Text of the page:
Revision as of 08:39, 26 February 2014

Thomas Steyer
SteyerHeadshot.jpeg
2012 Activity
OpposingProposition 32
Total Donated$500,000
SupportingProposition 39
Total Donated$29,580,000
Personal
ProfessionManagement firm founder
Net Worth$1.2 billion
High SchoolPhillips Exeter Academy
Bachelor'sYale University
Master'sMBA, Stanford
Thomas Steyer is the founder and co-senior managing partner of Farallon Capital Management. CNN has described him as "California's hedge fund king."[1] According to Forbes, in 2008, Steyer's net worth was $1.2 billion.[2] In 2011, the magazine ranked his fortune at $1.3 billion.[3]

Steyer and his wife Kathryn Taylor have four children. They have pledged to donate half their fortune to charity.[4] They own homes in San Francisco and Lake Tahoe, as well as a 2,000-acre ranch in the coastal town of Pescadero.[3]

Political giving

In early October 2012, Steyer and other mega-donors were profiled in the Wall Street Journal. Steyer told that newspaper's reporter that until the reporter informed him of this fact, he had had "no idea" that he was #1 on the list of Bay Area political contributors. He also said, "The only times I've gone to a ballot measure was when I felt the system wasn't functioning."[5]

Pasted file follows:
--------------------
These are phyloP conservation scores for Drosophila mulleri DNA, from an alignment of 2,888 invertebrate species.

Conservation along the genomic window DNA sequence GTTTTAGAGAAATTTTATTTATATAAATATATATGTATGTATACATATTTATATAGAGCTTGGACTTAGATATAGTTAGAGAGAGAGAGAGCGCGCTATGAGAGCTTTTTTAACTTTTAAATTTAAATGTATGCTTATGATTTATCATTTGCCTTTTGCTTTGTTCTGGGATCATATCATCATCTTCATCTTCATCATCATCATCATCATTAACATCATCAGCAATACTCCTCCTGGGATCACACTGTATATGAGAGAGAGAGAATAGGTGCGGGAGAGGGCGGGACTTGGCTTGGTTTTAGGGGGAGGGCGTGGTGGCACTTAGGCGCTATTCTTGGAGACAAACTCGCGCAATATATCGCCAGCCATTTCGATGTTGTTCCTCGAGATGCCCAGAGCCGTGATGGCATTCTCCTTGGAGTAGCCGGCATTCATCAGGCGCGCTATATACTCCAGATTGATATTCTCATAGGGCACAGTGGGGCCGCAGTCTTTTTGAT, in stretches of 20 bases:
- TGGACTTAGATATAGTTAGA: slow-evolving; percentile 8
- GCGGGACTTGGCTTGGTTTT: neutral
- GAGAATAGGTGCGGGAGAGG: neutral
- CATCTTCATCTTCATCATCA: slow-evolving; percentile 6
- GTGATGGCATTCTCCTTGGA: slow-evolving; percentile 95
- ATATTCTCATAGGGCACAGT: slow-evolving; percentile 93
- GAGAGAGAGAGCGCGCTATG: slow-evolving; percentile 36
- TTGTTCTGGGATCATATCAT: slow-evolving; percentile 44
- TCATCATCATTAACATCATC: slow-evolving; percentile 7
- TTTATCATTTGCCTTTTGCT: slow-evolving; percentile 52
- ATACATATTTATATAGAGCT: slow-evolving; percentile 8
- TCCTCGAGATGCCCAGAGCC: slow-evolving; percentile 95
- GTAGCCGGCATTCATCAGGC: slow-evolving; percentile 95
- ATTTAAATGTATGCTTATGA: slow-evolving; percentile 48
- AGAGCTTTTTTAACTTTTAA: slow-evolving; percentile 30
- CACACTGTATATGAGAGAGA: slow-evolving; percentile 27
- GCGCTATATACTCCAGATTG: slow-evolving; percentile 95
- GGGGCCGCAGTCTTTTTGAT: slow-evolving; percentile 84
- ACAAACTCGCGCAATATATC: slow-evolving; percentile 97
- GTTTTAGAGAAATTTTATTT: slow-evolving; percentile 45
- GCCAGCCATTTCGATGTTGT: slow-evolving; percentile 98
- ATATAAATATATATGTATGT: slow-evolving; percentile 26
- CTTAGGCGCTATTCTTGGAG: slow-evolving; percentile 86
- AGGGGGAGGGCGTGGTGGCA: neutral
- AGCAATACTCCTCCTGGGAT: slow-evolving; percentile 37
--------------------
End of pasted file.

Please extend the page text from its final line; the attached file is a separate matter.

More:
Candidates

2016

In February 2014, Steyer announced that his efforts would also look toward 2016 elections. His strategy detailed focusing on states where a candidate who supports acting on climate change faces an opponent who’s a “denier.”[6]

2014

A February 2014 article in the New York Times profiled Steyer and his plans for the 2014 election season. According to the report, Steyer plans to spend as much as $100 million to pressure federal and state officials to enact climate change laws. The campaign would include attack ads against governors and lawmakers. In February 2014, Steyer hosted a retreat asking donors to raise $50 million which he said he would then match. Among the targets mentioned in the article were Governor of Florida Rick Scott (R) and the U.S. Senate election in Iowa.[7]

Politico reported that the $100 million figure was not a ceiling on Steyer's possible spending in 2014. Steyer's organization is called "NextGen Climate Action."[8][9]